…Political and ideological beliefs, too, often cross over into the realm of the sacrosanct. The anthropological theory of cultural cognition suggests that people everywhere tend to sort ideologically into cultural worldviews diverging along a couple of axes: They are either individualist (favoring autonomy, freedom, and self-reliance) or communitarian (giving more weight to benefits and costs borne by the entire community); and they are either hierarchist (favoring the distribution of social duties and resources along a fixed ranking of status) or egalitarian (dismissing the very idea of ranking people according to status). According to the theory of cultural cognition, humans process information in a way that not only reflects these organizing principles, but also reinforces them. These ideological anchor points can have a profound and wide-ranging impact on what people believe, and even on what they “know” to be true.

    It is perhaps not so surprising to hear that facts, logic, and knowledge can be bent to accord with a person’s subjective worldview; after all, we accuse our political opponents of this kind of “motivated reasoning” all the time. But the extent of this bending can be remarkable. In ongoing work with the political scientist Peter Enns, my lab has found that a person’s politics can warp other sets of logical or factual beliefs so much that they come into direct contradiction with one another. (source)

    And most importantly:

    Sacrosanct ideological commitments can also drive us to develop quick, intense opinions on topics we know virtually nothing about. (source)

    This isn’t just about gun control, though.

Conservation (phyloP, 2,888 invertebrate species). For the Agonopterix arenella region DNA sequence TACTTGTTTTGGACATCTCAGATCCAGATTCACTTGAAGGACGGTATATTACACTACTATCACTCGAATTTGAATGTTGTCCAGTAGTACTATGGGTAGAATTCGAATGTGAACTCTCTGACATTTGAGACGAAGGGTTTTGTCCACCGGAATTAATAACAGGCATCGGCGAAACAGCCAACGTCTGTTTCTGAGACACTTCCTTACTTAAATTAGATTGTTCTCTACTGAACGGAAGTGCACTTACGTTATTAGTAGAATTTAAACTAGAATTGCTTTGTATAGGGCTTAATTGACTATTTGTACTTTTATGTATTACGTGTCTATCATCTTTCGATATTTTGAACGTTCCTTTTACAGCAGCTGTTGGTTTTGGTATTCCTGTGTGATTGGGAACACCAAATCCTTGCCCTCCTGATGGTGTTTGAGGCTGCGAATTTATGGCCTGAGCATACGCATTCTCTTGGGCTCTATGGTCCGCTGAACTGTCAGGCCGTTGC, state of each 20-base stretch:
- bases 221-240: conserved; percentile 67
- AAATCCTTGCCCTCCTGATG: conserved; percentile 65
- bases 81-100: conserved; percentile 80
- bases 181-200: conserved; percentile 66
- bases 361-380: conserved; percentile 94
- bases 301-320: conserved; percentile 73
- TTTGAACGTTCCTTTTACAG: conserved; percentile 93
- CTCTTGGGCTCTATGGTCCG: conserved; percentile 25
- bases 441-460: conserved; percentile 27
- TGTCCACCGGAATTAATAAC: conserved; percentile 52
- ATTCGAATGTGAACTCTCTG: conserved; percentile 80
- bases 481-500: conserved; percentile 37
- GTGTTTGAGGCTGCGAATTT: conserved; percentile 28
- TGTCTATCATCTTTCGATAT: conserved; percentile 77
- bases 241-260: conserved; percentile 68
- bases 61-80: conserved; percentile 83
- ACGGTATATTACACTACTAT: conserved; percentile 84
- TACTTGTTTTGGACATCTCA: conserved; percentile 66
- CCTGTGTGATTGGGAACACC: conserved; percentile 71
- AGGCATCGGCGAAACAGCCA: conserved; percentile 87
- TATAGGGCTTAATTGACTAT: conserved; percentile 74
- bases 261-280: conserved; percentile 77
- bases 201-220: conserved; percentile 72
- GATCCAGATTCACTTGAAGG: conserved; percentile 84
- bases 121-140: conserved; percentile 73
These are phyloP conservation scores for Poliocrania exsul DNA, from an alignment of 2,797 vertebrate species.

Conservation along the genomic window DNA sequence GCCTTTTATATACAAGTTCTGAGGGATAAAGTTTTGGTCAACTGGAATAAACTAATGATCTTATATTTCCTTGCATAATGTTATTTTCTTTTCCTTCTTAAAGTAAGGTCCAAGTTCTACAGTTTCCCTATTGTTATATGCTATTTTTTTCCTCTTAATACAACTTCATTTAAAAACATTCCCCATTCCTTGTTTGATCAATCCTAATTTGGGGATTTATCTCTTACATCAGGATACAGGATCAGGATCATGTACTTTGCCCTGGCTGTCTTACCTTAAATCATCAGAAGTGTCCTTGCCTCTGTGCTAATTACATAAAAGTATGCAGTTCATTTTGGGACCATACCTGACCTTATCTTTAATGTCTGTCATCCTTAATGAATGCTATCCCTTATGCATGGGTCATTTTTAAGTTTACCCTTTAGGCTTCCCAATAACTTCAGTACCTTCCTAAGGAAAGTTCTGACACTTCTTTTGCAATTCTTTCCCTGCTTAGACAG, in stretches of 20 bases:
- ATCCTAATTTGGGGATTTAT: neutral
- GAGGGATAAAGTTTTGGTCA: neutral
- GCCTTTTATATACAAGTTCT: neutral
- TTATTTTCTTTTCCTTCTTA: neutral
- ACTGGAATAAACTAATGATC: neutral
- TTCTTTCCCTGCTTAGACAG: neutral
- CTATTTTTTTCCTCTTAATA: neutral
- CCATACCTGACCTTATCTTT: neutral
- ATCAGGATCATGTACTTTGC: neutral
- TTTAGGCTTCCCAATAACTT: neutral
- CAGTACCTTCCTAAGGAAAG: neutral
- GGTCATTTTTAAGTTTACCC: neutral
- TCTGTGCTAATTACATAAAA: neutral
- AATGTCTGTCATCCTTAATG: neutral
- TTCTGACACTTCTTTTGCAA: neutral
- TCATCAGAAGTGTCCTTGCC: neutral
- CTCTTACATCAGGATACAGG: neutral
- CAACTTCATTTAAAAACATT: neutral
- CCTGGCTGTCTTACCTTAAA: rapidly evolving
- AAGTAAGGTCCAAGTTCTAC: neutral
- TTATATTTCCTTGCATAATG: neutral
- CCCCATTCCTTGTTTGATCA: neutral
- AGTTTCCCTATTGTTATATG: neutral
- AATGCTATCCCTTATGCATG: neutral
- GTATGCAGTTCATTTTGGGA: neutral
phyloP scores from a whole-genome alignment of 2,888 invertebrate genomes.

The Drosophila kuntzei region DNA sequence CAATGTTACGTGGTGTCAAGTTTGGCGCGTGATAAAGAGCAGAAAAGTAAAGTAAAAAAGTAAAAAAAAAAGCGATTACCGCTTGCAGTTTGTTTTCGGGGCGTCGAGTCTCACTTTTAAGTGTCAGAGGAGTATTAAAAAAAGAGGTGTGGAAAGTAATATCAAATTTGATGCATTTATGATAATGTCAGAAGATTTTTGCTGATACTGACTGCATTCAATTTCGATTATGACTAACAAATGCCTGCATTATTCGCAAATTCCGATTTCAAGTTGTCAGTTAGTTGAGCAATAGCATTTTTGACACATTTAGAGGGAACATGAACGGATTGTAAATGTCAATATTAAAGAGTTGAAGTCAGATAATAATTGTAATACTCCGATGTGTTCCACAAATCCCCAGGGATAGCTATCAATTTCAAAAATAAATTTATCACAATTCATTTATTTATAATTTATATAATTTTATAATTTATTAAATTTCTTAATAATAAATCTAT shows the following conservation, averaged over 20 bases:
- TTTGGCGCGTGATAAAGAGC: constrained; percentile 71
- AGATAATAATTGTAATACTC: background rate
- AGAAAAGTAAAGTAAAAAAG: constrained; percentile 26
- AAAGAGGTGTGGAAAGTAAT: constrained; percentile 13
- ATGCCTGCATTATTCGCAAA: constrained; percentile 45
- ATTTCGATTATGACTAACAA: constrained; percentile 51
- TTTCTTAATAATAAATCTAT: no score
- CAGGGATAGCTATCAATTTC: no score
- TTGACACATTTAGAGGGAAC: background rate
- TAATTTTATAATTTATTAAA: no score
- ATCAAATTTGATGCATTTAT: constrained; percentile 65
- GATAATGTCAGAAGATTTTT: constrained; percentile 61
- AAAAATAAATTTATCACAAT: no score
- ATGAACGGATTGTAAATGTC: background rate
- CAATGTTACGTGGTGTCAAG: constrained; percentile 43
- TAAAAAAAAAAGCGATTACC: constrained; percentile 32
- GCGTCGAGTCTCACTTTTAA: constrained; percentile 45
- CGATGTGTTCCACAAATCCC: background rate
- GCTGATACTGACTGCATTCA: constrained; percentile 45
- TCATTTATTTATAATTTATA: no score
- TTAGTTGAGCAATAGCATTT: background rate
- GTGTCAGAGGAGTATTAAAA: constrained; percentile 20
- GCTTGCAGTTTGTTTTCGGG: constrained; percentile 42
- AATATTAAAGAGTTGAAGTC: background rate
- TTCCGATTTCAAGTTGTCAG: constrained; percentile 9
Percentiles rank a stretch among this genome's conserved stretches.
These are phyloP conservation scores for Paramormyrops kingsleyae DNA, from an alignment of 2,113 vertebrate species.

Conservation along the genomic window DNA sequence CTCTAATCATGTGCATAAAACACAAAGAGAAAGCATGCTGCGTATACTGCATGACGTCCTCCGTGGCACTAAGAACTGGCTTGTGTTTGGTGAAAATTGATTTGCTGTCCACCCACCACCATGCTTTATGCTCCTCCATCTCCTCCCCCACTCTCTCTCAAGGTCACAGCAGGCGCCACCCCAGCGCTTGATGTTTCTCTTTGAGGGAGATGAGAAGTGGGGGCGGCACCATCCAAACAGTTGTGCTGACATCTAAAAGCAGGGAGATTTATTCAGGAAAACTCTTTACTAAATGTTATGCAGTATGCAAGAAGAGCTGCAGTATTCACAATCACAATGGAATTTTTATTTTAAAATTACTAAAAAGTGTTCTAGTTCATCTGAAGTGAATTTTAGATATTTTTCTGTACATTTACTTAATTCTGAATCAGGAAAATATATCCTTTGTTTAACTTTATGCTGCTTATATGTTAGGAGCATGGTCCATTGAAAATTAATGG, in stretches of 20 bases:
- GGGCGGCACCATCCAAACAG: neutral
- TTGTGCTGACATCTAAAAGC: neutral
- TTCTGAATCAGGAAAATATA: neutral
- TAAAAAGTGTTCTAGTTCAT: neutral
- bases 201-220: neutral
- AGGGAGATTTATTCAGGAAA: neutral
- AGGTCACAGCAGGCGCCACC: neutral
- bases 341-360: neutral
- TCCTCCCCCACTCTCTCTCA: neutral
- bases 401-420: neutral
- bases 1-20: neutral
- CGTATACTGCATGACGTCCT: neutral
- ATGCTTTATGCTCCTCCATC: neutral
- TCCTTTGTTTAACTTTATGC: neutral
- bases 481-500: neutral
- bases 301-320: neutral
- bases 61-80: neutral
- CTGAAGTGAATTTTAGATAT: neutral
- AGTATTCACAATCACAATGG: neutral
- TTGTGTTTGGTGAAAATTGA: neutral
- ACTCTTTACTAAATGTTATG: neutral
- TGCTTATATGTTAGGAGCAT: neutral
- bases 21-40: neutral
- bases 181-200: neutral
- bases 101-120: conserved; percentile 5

This article isn’t just about the hot-button topic of gun control. It’s about how we’re living our everyday lives.

    Here’s an example: People either love President Trump so much they are unwilling to see any wrongdoing or they despise him to the point that they are unwilling to recognize any right-doing. Most people’s analyses of the actions of the President are completely warped by their sacrosanct ideologies of whether he is “good” or “bad.” They don’t weigh the merits of the actions – instead, they judge them from a place of deeply committed cognitive bias.

    The same thing is true for many topics:

    • Illegal immigration
    • Freedom of speech
    • Political ideologies
    • Economic theories
    • Gay rights
    • Abortion
    • The right to bear arms
    • Taxes
    • The bathroom drama at Target

    All of us – myself included – can look at the list above and immediately say whether we are for or against these things, and what our specific belief is – but do we honestly know the details of these topics? Are our opinions sourced from cognitive bias or fact?

    I have biases. You have them. We all do. However, the ability to recognize your own cognitive bias is the gold standard of intelligence.

    This isn’t something that is going to change.